Monthly Archives: February 2014


Performance Analysis in Gaelic Games

The first in a series of  articles that looks at the emergence of Performance Analysis in Gaelic Games, who is using it to best effect and what the future holds. 

There is a common consensus abroad in the world of Gaelic Games and much evidence to support the belief that change does not come quickly. However over the past few seasons there has been a dramatic move at the higher levels of both football and hurling to embrace Performance Analysis, using video and make it an integral of the training regime, writes Pete Kelly.

The pundits have hailed last year’s football championship as ground breaking – “resurrecting  football as an attacking game”. The Kerry Dublin semi final was the best game played in years with Pat Spillane saying it restored his faith in Gaelic Football. It is hardly a coincidence that both Kerry and Dublin make extensive use of Performance Analysis, pushing the boundaries with ‘live’ analysis available ‘to the sideline’ when required.

On the hurling front both Clare and Cork have used their Performance Analysis capabilities to the utmost. They have transformed their respective styles and play with a mixture of high tempo and cohesion that only comes with meticulous preparation. Both ‘Davy Fitz’ and ‘JBM’ have sought and been successful at maximising their own strengths rather than stopping the opposition.

Virtually all the top counties – defined by championship success – are employing Performance  Analysis using Avenir Sport’s  world leading Sportscode software as a vital cog in the wheel. No longer are teams only using “Stats” noted in isolation and with no objective back-up to inform their playing strategies. Total objective evaluation, whether of success or failure, leads to improved performance.

Avenir Sports is Ireland’s pre-eminent provider of the ‘Performance Analysis Toolkit’, Avenir is the catalyst that ensures that the combination of technology, equipment, software and analytical skills are used to maximum effect.

There have been historical changes,  albeit at a very slow rate,  in the world of the GAA over the last couple of decades, with rule changes,  facilities upgrades and a higher octane commercial attitude combining to move the association forward, most visibly off the field.

However on the field of play, fitness standards have continued to improve exponentially – staggering really for an amateur game and allied to this ‘new movement’ during the past decade is adoption of performance analysis on a more scientific basis, as opposed to the ‘old style’ post mortem. Mostly only losing performances were dealt with based on ‘back of a fag box’ notes hastily assembled during the heat of battle – generally they were inaccurate and subjective.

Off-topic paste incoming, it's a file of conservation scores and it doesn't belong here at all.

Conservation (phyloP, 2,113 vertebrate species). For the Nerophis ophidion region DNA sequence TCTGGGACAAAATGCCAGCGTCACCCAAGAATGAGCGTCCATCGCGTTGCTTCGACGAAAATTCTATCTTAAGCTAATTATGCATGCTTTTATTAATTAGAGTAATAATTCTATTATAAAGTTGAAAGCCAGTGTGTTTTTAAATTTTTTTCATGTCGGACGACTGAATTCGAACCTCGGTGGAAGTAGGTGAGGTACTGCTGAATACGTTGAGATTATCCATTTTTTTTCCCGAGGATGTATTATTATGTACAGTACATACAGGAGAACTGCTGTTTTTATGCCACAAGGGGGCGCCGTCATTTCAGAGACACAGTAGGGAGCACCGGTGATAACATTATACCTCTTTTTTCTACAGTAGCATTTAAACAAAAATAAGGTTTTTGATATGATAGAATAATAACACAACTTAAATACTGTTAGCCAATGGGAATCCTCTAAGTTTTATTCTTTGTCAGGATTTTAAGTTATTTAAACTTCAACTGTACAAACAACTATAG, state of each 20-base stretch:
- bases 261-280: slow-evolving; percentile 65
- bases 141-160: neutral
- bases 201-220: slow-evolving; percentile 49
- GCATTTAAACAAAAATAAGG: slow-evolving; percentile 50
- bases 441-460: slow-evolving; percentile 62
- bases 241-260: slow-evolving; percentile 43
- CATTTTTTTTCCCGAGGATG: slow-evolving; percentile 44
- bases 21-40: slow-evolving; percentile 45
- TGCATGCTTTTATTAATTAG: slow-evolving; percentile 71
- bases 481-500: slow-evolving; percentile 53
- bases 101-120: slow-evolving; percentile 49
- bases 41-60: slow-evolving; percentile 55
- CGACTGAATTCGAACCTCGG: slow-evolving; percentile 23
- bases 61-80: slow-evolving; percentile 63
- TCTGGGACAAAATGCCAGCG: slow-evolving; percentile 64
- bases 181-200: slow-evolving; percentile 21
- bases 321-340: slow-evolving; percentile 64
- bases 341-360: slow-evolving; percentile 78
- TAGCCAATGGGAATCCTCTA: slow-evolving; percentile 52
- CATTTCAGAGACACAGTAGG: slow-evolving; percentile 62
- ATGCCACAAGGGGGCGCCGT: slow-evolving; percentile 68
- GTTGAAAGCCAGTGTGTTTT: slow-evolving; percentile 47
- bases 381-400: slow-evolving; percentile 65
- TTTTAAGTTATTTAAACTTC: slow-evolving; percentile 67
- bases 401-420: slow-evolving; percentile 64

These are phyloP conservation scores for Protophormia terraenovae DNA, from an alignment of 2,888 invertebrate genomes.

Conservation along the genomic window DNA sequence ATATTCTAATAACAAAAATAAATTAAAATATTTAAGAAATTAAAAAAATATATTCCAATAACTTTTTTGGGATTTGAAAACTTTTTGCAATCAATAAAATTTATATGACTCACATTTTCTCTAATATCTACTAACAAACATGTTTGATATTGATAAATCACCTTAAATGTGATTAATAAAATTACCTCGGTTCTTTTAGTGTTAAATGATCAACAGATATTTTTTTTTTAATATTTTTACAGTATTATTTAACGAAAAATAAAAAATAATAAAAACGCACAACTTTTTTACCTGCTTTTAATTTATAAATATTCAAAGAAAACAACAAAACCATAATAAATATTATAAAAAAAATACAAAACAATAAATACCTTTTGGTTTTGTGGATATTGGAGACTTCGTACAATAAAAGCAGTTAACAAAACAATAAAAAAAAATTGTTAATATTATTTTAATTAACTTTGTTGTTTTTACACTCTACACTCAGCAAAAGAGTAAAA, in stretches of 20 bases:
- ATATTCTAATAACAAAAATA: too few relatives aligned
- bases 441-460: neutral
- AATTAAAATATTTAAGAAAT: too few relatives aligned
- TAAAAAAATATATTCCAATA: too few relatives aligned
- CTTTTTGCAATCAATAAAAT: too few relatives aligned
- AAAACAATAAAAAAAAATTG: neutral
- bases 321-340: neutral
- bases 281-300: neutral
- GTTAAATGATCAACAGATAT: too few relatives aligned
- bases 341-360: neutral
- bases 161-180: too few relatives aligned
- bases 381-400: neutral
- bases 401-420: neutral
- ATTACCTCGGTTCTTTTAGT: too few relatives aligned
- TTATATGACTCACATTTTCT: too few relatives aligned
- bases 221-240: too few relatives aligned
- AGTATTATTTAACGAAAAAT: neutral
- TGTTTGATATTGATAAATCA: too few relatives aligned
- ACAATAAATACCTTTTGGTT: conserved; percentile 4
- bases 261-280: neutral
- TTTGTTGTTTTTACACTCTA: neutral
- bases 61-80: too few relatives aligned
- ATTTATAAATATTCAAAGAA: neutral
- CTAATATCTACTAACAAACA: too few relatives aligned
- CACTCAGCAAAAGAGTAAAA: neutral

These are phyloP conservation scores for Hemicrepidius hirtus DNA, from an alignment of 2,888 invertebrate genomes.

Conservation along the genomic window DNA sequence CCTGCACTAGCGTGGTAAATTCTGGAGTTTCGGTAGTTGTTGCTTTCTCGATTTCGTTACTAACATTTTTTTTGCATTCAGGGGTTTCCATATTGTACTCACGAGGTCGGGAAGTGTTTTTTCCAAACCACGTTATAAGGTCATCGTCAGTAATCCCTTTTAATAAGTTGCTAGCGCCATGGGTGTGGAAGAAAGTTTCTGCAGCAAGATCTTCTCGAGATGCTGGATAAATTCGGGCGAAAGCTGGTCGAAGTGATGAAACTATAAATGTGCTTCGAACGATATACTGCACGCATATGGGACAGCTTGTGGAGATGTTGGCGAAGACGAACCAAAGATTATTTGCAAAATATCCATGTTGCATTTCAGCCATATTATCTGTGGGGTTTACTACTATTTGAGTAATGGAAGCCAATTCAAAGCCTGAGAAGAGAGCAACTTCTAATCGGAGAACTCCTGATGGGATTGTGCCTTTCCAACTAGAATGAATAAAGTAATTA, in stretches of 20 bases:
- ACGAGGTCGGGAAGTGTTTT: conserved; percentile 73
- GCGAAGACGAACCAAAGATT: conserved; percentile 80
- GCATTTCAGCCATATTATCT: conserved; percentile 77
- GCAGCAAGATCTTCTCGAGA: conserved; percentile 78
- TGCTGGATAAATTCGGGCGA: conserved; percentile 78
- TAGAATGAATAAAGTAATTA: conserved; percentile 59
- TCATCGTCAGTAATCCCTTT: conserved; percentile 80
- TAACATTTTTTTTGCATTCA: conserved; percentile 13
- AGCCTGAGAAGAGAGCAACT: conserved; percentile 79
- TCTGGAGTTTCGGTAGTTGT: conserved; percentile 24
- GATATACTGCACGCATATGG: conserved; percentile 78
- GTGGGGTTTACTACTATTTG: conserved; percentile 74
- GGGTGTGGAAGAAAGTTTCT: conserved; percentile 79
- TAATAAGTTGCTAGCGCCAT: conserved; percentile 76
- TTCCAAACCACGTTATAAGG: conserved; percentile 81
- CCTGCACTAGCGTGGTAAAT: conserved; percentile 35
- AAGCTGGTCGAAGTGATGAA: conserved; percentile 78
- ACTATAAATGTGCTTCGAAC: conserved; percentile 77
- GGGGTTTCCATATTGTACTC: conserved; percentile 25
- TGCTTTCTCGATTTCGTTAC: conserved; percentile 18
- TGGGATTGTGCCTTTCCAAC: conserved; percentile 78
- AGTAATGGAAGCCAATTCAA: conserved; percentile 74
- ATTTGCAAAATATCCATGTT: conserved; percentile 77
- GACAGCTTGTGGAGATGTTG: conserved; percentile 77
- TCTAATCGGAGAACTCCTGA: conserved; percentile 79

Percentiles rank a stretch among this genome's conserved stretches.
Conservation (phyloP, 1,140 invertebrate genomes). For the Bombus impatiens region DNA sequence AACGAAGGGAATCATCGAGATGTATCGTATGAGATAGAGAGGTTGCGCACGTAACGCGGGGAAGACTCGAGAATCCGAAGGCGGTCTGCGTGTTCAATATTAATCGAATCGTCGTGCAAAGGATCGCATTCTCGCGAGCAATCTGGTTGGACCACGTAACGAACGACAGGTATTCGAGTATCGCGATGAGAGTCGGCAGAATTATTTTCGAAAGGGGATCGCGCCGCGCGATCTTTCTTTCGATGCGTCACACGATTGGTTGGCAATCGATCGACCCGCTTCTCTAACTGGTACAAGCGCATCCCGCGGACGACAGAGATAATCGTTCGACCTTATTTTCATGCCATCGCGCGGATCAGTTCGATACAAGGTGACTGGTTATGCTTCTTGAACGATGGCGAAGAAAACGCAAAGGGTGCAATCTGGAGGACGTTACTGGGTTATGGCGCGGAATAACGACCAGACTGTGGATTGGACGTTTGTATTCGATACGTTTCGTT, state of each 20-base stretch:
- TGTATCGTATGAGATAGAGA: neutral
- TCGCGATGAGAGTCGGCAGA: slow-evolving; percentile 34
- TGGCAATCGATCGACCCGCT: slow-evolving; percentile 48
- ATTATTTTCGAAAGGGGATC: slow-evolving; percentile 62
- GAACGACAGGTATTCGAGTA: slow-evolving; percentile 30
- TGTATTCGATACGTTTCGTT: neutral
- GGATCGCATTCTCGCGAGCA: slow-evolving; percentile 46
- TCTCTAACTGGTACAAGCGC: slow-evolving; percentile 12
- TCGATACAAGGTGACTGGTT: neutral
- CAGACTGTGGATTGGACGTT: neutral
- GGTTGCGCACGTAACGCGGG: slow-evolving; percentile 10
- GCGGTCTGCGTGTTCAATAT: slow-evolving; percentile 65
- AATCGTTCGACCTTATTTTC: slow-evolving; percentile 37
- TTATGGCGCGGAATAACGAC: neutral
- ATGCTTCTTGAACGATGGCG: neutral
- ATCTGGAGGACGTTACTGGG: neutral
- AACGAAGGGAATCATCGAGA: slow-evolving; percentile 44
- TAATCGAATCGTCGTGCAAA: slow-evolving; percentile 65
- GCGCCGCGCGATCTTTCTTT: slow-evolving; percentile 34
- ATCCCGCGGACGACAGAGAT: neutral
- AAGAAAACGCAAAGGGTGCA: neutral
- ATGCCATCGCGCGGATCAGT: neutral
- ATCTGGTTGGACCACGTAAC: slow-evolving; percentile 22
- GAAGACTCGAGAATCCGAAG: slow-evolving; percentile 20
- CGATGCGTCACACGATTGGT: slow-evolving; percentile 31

The use of  video to analyse performance has transformed the approach to game day preparation. It is objective, reflects what actually did happen and not opinions and is relatively easy to use given the advances in technology in recent years.

Virtually all the top teams at inter-county level both hurling and football have embraced Performance Analysis using video footage. It has become a key element in preparing country squads – an indispensible weapon in the armoury.  Classically the leading teams will use it to stay ahead and the aspiring counties will mimic what has brought success to the kingpins as they strive to climb the ladder to success.

By their nature both Hurling and Gaelic Football are hard to follow from the dugout.   The length of the playing field – the longest of any field game and the speed of transfer from defence to attack and vice versa always made ‘in play’ decision making more a of a ‘gut instinct’ thing than a calculated tactical deliberation.

Today’s inter county managers place great store in their backup team – they see them as a vital component to achieve success. Having an ‘analyst’ in the backroom team has become the norm as the more enlightened managers realise that proper analysis of the game can deliver improved performance, which after all is what is all about – at any level.

Follow Pete on Twitter @petekelly54

The next articles in this series will look at;

What is Performance Analysis – the technology and methodology.

Who uses it in Gaelic Games today and what they have to say about it

15 Eleven Games Academy

Computer Games Design BootCamp

During EU Code Week, in November, 15 Eleven communications teamed up with the Galway Education centre, visiting a number of city primary schools to create an awareness about coding and sowing the seeds to encourage future generations of developers.

Blog imageAt 15 Eleven we are now taking it to the next level. During the mid-term break, commencing the 17th February we will be running a Games Design BootCamp in the Galway Education centre. We are collaborating with Troll Inc’s Darragh Lydon in delivering the weeklong event. Darragh is a games designer and programmer. Troll Inc are Derry based, four years in existence and they have developed the games  Jellyflug  , Finn Folktales  & Terramentals  to date.

Blog Image 2The 15 Eleven Games Academy BootCamp will focus on introducing the budding young games developer to the fundamentals of game design. Using the Unity 3D game development engine, the attendees will be taken through a programme from understanding the basic principles to developing a basic games for themselves.

Places on this programme are limited and so early booking is recommended.

Venue; Galway Education Centre,  Cluain Mhuire, Wellpark, Galway

Dates; Monday 17th February to Friday 21st February

Times; 9.30am to 1.30 each day

What to Bring; Laptop, lunch, your imagination.

Who should come? ‘early-mid teens’, 1st, 2nd, 3rd year  & Transition Year second level students


Please download a booking form available on and return it to the Galway Education along with the fee.

Fee: €75

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